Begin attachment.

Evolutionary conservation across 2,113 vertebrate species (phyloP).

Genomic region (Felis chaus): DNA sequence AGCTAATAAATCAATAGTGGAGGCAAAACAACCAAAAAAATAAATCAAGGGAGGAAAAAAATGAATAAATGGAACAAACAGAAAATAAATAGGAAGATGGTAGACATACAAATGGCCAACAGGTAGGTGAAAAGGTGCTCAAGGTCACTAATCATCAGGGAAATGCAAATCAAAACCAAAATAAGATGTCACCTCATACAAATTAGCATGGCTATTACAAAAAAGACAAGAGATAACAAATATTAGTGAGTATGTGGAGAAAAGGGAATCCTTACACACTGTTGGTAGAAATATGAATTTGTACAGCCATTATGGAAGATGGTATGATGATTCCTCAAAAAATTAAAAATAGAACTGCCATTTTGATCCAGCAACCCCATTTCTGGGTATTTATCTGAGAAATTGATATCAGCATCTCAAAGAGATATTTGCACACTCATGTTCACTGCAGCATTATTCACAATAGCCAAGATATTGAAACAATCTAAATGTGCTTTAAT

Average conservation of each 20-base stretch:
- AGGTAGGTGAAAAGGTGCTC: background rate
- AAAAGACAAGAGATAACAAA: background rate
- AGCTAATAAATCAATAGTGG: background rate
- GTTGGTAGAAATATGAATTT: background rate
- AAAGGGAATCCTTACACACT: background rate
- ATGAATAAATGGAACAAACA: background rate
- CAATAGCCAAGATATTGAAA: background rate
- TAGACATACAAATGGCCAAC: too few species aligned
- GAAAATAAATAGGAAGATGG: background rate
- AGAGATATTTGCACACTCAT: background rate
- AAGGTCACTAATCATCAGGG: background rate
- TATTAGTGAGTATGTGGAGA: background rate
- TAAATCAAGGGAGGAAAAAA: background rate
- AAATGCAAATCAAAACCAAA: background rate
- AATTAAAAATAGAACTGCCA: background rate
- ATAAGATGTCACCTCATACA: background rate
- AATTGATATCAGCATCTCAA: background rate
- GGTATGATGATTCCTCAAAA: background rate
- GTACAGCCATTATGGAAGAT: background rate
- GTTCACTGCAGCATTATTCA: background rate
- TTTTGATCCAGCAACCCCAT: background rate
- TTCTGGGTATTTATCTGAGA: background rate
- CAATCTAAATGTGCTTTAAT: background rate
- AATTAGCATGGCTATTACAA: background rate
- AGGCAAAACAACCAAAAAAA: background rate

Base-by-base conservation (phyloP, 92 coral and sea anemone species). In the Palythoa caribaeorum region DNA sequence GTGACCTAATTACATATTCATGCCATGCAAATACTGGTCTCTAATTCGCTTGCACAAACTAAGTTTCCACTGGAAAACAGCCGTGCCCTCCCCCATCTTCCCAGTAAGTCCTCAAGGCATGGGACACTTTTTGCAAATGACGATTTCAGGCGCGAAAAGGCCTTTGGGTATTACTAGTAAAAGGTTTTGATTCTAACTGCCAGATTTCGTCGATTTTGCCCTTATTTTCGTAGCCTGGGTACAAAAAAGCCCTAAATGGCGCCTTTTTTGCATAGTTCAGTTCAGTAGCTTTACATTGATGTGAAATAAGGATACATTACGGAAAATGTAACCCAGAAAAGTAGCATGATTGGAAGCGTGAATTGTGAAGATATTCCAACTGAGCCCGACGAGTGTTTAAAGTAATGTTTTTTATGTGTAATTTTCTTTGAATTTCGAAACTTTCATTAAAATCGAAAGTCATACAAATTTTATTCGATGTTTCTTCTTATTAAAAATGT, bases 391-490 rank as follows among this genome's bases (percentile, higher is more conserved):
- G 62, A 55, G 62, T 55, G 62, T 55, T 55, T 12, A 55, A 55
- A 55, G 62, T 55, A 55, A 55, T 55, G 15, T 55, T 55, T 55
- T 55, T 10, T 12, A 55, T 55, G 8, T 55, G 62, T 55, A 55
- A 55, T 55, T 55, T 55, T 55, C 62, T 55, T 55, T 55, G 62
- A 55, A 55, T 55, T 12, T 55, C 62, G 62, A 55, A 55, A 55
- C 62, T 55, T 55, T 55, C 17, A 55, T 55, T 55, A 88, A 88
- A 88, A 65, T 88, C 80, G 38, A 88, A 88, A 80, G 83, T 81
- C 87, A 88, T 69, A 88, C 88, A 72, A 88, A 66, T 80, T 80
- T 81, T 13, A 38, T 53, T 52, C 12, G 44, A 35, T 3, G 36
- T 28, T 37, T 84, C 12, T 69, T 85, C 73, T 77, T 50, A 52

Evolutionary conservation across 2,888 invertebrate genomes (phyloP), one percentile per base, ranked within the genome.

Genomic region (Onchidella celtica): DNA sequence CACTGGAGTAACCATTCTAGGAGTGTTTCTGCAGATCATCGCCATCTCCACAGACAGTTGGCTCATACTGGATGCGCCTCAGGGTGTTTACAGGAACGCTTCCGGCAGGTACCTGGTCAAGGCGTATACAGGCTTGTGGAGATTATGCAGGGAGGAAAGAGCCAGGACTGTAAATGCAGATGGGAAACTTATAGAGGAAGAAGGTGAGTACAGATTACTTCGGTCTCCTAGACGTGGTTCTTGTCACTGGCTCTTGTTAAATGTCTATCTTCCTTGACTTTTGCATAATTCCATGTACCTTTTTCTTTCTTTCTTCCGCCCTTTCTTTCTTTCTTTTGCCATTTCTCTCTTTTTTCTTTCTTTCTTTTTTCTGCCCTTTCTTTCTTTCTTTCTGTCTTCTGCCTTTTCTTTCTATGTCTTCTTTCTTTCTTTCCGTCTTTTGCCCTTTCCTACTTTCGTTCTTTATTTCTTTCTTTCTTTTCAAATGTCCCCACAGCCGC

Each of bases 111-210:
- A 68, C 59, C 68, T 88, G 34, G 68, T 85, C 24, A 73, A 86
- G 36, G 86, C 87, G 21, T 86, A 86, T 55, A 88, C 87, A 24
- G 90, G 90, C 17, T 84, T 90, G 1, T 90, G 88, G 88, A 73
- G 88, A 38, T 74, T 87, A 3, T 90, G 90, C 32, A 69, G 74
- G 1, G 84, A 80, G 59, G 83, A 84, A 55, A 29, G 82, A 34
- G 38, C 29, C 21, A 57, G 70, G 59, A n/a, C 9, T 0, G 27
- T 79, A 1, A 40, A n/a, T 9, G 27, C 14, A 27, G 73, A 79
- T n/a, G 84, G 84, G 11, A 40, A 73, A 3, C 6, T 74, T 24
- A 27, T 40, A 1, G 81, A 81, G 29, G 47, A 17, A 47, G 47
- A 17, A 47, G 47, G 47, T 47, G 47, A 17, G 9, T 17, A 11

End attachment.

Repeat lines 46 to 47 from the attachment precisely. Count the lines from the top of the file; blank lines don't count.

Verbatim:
- G 88, A 38, T 74, T 87, A 3, T 90, G 90, C 32, A 69, G 74
- G 1, G 84, A 80, G 59, G 83, A 84, A 55, A 29, G 82, A 34